06. Dec 2016

Novel solvent opens new perspectives for cellulose-based plastic

Novel solvent opens new perspectives for cellulose-based plastic

Researchers at Tuskagee University in Alabama (USA) say they have have discovered a new method that can be used to suspend tiny particles of cellulose in an organic solvent that is commonly used in the plastic industry.

This technique could remove the current limitations and allow for the creation of a new kind of biodegradable cellulose-based plastic, which could be used in the production of items ranging from packaging materials to plastic covers.

To date, there have been limited successes in inventing new solvents to dissolve cellulose for commercialization usage. Also, the increase in toxicity associated with current dissolution techniques has made cellulose less attractive for use in the plastic industry.

Using their new dispersion of cellulose technique, Dr. Michael L. Curry, an Associate Professor in the Department of Chemistry and Associate Adjunct Professor in the Department of Materials Science and Engineering, and his second-year graduate student, Donald H. White, experimented with the development of cellulose-based plastics using both biodegradable and non-biodegradable polymer matrices. Importantly, unlike earlier bio-based plastics, their cellulose-based plastics are flexible and show significant improvements in the storage modulus which demonstrates an increase in the rigidity and strength of the composite material.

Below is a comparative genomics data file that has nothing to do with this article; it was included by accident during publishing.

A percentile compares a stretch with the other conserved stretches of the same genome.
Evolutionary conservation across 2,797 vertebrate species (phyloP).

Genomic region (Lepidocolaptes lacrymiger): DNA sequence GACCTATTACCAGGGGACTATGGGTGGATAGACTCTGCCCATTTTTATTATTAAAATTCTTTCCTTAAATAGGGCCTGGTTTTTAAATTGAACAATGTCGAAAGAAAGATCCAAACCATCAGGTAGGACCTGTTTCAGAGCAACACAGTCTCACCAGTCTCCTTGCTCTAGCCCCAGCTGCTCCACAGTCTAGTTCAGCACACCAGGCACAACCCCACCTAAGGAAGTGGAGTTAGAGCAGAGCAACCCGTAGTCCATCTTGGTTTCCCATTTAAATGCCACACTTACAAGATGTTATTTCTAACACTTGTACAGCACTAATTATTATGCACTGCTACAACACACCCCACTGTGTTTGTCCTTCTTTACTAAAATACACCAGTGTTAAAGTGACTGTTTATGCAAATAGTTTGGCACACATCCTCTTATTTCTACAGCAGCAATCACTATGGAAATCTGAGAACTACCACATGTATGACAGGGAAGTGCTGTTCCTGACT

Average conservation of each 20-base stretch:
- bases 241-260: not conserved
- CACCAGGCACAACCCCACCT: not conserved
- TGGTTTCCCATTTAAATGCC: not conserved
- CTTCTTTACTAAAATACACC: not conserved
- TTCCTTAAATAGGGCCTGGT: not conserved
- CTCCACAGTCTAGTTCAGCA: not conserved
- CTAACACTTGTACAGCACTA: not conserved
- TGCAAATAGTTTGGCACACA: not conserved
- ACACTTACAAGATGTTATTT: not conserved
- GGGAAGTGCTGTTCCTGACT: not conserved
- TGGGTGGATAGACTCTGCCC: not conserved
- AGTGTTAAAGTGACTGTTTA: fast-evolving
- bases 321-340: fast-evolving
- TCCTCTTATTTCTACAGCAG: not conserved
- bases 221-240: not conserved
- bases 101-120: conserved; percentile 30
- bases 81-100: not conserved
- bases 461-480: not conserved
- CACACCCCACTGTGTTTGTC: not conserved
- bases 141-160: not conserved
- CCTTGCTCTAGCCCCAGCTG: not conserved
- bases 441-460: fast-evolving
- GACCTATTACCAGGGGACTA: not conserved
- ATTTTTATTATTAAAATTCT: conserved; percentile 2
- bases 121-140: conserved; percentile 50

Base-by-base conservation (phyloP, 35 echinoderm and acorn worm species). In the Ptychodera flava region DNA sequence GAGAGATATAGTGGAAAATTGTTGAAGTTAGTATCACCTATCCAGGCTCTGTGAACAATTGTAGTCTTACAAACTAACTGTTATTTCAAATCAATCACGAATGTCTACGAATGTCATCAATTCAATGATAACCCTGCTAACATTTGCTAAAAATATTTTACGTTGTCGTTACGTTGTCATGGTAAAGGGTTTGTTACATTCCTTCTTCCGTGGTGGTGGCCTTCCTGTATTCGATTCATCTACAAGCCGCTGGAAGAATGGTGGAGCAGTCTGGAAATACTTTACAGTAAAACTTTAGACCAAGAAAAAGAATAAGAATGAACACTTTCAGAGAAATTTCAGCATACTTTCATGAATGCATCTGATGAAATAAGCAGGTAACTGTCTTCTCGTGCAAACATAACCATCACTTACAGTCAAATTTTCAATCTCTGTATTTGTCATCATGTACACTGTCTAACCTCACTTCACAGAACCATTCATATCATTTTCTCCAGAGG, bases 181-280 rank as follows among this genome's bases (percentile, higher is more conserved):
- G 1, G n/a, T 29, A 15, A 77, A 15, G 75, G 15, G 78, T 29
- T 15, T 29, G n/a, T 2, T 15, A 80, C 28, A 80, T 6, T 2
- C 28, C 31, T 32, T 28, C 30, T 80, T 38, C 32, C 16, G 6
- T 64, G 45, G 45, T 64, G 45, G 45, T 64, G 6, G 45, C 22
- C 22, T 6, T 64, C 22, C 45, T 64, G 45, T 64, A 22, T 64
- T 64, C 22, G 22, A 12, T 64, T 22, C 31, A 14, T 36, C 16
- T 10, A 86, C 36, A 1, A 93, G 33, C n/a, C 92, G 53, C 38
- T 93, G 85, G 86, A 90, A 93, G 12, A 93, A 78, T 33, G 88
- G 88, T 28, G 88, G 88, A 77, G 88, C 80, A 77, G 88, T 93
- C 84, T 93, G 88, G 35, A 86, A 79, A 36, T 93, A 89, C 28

According to Curry, given that the global production of plastics will exceed 300 milliontuskagee tons annually in the near future and greater than 98 percent of it is made with crude oil and other fossil fuels, this new invention will limit the amount of non-biodegradable plastics ending up in our land fields and oceans, and the amount of carbon dioxide released into the atmosphere by plastics that contribute to global climate change.

“This discovery will allow us to develop new and better plastic products, use plastic resources more efficiently and create products that have a low impact on the environment, thus reducing our ecological footprint,” Curry said.


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